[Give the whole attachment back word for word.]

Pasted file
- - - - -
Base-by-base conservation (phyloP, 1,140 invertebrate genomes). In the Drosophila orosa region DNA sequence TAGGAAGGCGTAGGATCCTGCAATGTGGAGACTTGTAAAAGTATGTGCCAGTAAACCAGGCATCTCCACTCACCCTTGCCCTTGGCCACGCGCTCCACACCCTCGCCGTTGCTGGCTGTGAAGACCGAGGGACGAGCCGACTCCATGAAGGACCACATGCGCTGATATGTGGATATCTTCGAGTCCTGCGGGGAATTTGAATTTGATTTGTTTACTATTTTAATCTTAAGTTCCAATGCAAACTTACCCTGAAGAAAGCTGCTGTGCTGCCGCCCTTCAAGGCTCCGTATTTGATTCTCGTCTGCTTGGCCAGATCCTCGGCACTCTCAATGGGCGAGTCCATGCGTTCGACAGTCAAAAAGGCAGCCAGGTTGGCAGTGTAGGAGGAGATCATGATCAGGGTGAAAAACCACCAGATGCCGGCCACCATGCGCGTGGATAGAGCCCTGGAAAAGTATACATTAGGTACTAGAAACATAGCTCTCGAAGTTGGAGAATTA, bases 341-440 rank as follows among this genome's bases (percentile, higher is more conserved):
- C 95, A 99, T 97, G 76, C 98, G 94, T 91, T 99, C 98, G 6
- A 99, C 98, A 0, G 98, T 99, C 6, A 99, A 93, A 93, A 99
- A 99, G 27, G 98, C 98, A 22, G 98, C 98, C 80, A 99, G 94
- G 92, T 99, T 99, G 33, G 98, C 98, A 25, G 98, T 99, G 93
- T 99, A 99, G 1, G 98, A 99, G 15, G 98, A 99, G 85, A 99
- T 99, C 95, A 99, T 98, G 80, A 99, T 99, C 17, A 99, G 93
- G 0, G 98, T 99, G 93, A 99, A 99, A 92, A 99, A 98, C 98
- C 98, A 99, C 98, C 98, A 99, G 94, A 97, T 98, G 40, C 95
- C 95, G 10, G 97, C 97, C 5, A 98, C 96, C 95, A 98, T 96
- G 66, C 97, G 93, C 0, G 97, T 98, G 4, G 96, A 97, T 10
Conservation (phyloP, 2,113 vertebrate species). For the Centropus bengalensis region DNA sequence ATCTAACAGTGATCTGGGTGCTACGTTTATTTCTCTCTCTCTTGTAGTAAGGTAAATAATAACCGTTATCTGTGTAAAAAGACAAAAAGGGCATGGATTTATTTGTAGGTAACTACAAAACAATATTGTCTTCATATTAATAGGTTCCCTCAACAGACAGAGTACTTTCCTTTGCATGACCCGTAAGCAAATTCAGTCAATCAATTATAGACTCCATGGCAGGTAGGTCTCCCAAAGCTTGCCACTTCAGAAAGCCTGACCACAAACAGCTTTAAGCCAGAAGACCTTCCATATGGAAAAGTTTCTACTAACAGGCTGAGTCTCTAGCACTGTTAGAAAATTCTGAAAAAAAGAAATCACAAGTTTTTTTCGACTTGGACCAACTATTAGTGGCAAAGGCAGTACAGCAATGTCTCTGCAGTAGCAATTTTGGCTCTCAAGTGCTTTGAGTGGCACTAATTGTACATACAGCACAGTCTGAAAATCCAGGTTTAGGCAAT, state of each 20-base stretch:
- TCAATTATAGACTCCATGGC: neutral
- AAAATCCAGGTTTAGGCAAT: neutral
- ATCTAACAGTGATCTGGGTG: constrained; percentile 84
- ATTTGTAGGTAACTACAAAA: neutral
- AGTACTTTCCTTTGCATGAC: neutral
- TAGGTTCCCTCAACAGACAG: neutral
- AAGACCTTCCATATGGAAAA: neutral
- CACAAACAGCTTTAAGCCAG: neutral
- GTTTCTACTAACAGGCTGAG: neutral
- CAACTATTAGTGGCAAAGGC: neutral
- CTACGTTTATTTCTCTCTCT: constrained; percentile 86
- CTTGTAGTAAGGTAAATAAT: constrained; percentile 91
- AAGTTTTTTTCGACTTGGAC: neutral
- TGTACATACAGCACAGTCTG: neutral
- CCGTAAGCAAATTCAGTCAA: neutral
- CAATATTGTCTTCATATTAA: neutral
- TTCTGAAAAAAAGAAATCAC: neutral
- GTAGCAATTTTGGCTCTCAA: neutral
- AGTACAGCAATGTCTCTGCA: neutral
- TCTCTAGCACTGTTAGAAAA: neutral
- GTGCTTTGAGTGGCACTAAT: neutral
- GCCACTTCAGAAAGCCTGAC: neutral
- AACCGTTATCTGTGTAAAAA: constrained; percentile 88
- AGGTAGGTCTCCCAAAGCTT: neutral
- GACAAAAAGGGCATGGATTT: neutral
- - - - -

Base-by-base conservation (phyloP, 1,140 invertebrate genomes). In the Drosophila orosa region DNA sequence TAGGAAGGCGTAGGATCCTGCAATGTGGAGACTTGTAAAAGTATGTGCCAGTAAACCAGGCATCTCCACTCACCCTTGCCCTTGGCCACGCGCTCCACACCCTCGCCGTTGCTGGCTGTGAAGACCGAGGGACGAGCCGACTCCATGAAGGACCACATGCGCTGATATGTGGATATCTTCGAGTCCTGCGGGGAATTTGAATTTGATTTGTTTACTATTTTAATCTTAAGTTCCAATGCAAACTTACCCTGAAGAAAGCTGCTGTGCTGCCGCCCTTCAAGGCTCCGTATTTGATTCTCGTCTGCTTGGCCAGATCCTCGGCACTCTCAATGGGCGAGTCCATGCGTTCGACAGTCAAAAAGGCAGCCAGGTTGGCAGTGTAGGAGGAGATCATGATCAGGGTGAAAAACCACCAGATGCCGGCCACCATGCGCGTGGATAGAGCCCTGGAAAAGTATACATTAGGTACTAGAAACATAGCTCTCGAAGTTGGAGAATTA, bases 341-440 rank as follows among this genome's bases (percentile, higher is more conserved):
- C 95, A 99, T 97, G 76, C 98, G 94, T 91, T 99, C 98, G 6
- A 99, C 98, A 0, G 98, T 99, C 6, A 99, A 93, A 93, A 99
- A 99, G 27, G 98, C 98, A 22, G 98, C 98, C 80, A 99, G 94
- G 92, T 99, T 99, G 33, G 98, C 98, A 25, G 98, T 99, G 93
- T 99, A 99, G 1, G 98, A 99, G 15, G 98, A 99, G 85, A 99
- T 99, C 95, A 99, T 98, G 80, A 99, T 99, C 17, A 99, G 93
- G 0, G 98, T 99, G 93, A 99, A 99, A 92, A 99, A 98, C 98
- C 98, A 99, C 98, C 98, A 99, G 94, A 97, T 98, G 40, C 95
- C 95, G 10, G 97, C 97, C 5, A 98, C 96, C 95, A 98, T 96
- G 66, C 97, G 93, C 0, G 97, T 98, G 4, G 96, A 97, T 10
Conservation (phyloP, 2,113 vertebrate species). For the Centropus bengalensis region DNA sequence ATCTAACAGTGATCTGGGTGCTACGTTTATTTCTCTCTCTCTTGTAGTAAGGTAAATAATAACCGTTATCTGTGTAAAAAGACAAAAAGGGCATGGATTTATTTGTAGGTAACTACAAAACAATATTGTCTTCATATTAATAGGTTCCCTCAACAGACAGAGTACTTTCCTTTGCATGACCCGTAAGCAAATTCAGTCAATCAATTATAGACTCCATGGCAGGTAGGTCTCCCAAAGCTTGCCACTTCAGAAAGCCTGACCACAAACAGCTTTAAGCCAGAAGACCTTCCATATGGAAAAGTTTCTACTAACAGGCTGAGTCTCTAGCACTGTTAGAAAATTCTGAAAAAAAGAAATCACAAGTTTTTTTCGACTTGGACCAACTATTAGTGGCAAAGGCAGTACAGCAATGTCTCTGCAGTAGCAATTTTGGCTCTCAAGTGCTTTGAGTGGCACTAATTGTACATACAGCACAGTCTGAAAATCCAGGTTTAGGCAAT, state of each 20-base stretch:
- TCAATTATAGACTCCATGGC: neutral
- AAAATCCAGGTTTAGGCAAT: neutral
- ATCTAACAGTGATCTGGGTG: constrained; percentile 84
- ATTTGTAGGTAACTACAAAA: neutral
- AGTACTTTCCTTTGCATGAC: neutral
- TAGGTTCCCTCAACAGACAG: neutral
- AAGACCTTCCATATGGAAAA: neutral
- CACAAACAGCTTTAAGCCAG: neutral
- GTTTCTACTAACAGGCTGAG: neutral
- CAACTATTAGTGGCAAAGGC: neutral
- CTACGTTTATTTCTCTCTCT: constrained; percentile 86
- CTTGTAGTAAGGTAAATAAT: constrained; percentile 91
- AAGTTTTTTTCGACTTGGAC: neutral
- TGTACATACAGCACAGTCTG: neutral
- CCGTAAGCAAATTCAGTCAA: neutral
- CAATATTGTCTTCATATTAA: neutral
- TTCTGAAAAAAAGAAATCAC: neutral
- GTAGCAATTTTGGCTCTCAA: neutral
- AGTACAGCAATGTCTCTGCA: neutral
- TCTCTAGCACTGTTAGAAAA: neutral
- GTGCTTTGAGTGGCACTAAT: neutral
- GCCACTTCAGAAAGCCTGAC: neutral
- AACCGTTATCTGTGTAAAAA: constrained; percentile 88
- AGGTAGGTCTCCCAAAGCTT: neutral
- GACAAAAAGGGCATGGATTT: neutral